Innovation policy can be a crucial component of governments’ responses to crises. Because speed is a paramount objective, crisis innovation may also require different policy tools than innovation policy in non-crisis times, raising distinct questions and tradeoffs. In this paper, we survey the U.S. policy response to two crises where innovation was crucial to a resolution: World War II and the COVID-19 pandemic. After providing an overview of the main elements of each of these efforts, we discuss how they compare, and to what degree their differences reflect the nature of the central innovation policy problems and the maturity of the U.S. innovation system. We then explore four key tradeoffs for crisis innovation policy—top-down vs. bottom-up priority setting,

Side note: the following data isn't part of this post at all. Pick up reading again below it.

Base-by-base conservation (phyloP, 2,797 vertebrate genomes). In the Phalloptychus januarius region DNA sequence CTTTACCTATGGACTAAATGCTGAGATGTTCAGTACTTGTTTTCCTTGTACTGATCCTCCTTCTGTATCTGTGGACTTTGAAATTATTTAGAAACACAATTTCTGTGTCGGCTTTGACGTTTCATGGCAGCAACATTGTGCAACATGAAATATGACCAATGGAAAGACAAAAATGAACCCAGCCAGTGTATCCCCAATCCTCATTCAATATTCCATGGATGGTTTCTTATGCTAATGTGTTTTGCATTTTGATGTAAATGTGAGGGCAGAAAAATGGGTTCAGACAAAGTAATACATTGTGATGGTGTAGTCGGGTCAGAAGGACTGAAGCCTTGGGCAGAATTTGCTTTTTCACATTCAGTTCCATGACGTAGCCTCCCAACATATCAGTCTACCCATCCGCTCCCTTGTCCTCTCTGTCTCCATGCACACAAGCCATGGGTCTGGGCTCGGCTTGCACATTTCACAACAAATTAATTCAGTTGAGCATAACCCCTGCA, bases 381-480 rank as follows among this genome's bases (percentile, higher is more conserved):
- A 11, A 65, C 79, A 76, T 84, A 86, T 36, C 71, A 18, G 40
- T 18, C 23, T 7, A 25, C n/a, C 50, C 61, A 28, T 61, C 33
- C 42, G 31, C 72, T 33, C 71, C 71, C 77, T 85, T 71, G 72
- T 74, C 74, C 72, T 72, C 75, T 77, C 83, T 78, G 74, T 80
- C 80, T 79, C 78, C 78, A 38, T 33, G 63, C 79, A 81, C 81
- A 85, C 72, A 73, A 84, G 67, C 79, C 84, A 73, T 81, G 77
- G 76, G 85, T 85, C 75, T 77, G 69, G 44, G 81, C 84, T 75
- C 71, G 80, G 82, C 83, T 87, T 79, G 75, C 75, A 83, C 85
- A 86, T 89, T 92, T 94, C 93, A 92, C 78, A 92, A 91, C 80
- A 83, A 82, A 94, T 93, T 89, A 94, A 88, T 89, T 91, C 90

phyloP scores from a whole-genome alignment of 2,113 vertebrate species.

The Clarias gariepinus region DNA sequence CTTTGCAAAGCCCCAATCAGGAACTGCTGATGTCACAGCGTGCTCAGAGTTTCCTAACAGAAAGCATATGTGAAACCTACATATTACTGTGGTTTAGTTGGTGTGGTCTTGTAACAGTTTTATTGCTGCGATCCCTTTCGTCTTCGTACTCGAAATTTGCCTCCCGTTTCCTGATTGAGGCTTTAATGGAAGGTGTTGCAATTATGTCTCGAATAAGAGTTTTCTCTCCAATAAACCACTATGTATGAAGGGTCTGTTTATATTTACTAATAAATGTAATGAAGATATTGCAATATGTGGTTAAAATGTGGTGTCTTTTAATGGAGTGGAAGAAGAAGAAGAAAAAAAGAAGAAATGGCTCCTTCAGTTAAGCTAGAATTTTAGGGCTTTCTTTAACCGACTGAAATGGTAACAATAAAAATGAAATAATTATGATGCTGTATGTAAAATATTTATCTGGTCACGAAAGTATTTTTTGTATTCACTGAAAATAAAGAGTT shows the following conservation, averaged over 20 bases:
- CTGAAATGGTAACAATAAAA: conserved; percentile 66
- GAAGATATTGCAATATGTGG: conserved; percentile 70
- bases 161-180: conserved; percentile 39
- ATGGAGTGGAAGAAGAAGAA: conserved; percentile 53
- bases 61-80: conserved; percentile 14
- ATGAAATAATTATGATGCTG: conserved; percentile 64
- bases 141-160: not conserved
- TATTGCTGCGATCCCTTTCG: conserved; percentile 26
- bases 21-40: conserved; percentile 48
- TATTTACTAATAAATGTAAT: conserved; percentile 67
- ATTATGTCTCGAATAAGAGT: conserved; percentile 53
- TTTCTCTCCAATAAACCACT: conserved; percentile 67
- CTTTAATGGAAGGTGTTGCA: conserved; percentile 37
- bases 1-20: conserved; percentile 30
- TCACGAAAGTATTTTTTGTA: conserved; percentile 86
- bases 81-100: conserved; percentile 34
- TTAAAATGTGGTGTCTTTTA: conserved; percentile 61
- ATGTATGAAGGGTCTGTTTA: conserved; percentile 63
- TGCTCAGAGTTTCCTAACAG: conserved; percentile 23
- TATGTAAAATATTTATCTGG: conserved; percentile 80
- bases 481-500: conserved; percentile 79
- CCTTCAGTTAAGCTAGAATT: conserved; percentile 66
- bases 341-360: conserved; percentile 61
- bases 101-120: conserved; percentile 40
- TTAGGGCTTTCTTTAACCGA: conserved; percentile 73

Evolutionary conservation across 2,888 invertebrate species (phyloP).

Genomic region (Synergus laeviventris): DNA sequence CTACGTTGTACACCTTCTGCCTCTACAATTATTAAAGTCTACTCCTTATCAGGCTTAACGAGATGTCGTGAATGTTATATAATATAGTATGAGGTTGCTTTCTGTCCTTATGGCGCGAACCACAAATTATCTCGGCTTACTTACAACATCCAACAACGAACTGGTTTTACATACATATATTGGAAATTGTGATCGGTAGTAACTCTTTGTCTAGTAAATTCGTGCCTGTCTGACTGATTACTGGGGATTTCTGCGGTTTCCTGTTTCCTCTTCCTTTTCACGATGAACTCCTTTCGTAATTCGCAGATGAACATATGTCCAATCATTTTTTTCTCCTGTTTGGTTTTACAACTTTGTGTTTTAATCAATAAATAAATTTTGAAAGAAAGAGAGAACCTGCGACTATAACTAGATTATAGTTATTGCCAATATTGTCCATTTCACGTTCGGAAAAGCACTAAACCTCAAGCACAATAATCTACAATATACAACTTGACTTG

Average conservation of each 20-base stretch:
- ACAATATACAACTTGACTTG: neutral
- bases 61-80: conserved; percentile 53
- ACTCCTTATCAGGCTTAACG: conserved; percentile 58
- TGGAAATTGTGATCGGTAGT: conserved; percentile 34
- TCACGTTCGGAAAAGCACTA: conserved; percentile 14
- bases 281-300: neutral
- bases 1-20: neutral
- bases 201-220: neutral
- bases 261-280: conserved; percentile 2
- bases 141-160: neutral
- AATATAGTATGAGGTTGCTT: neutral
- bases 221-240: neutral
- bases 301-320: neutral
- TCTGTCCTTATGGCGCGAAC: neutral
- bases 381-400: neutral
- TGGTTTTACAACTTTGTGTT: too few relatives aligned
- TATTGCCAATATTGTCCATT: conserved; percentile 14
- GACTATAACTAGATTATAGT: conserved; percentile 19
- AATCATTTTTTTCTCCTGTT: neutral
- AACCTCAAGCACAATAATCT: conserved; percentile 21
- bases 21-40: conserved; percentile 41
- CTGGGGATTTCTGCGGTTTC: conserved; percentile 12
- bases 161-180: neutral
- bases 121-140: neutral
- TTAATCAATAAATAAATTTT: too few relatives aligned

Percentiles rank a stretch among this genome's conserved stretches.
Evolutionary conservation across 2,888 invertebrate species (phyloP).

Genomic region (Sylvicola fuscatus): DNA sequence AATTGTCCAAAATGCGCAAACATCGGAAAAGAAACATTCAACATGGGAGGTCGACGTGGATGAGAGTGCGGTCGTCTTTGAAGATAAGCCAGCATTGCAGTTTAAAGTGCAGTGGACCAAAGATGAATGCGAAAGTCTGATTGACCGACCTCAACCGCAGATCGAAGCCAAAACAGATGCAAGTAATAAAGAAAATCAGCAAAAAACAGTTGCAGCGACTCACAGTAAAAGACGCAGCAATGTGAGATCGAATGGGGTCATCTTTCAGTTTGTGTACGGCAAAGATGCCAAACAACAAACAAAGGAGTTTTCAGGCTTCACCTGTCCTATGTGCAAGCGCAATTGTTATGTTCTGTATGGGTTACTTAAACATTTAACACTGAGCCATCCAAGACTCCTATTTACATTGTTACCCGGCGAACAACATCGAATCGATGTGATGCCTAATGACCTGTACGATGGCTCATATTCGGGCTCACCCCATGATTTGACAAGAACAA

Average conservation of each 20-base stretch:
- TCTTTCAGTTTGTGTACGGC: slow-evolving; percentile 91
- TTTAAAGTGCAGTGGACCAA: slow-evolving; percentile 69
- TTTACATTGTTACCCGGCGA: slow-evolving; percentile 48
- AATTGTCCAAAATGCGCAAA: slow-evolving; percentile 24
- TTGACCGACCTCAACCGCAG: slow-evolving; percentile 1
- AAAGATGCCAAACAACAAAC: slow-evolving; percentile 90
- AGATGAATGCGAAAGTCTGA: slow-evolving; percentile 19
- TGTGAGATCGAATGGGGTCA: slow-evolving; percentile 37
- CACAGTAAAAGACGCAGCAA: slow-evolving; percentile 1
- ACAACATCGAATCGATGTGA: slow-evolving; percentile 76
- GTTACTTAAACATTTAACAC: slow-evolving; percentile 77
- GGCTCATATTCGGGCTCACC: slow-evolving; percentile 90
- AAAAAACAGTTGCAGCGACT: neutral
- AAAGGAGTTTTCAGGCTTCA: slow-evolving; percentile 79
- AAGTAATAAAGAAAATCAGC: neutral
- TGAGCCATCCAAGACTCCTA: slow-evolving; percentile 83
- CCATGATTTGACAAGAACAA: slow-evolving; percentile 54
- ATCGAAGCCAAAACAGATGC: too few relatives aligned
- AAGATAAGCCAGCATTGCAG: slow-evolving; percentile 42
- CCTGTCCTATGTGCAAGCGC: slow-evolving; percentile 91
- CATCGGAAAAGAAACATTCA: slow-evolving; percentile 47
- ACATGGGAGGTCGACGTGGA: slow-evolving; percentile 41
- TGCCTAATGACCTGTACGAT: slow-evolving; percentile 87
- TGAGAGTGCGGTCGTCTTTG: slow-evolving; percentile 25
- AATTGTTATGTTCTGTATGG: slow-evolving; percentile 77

concentrated vs. distributed funding, patent policy, and managing disruptions to the innovation system—and provide a logic for policy choices. Finally, we describe the longer-run impacts of the World War II effort and use these lessons to speculate on the potential long-run effects of the COVID-19 crisis on innovation policy and the innovation system.

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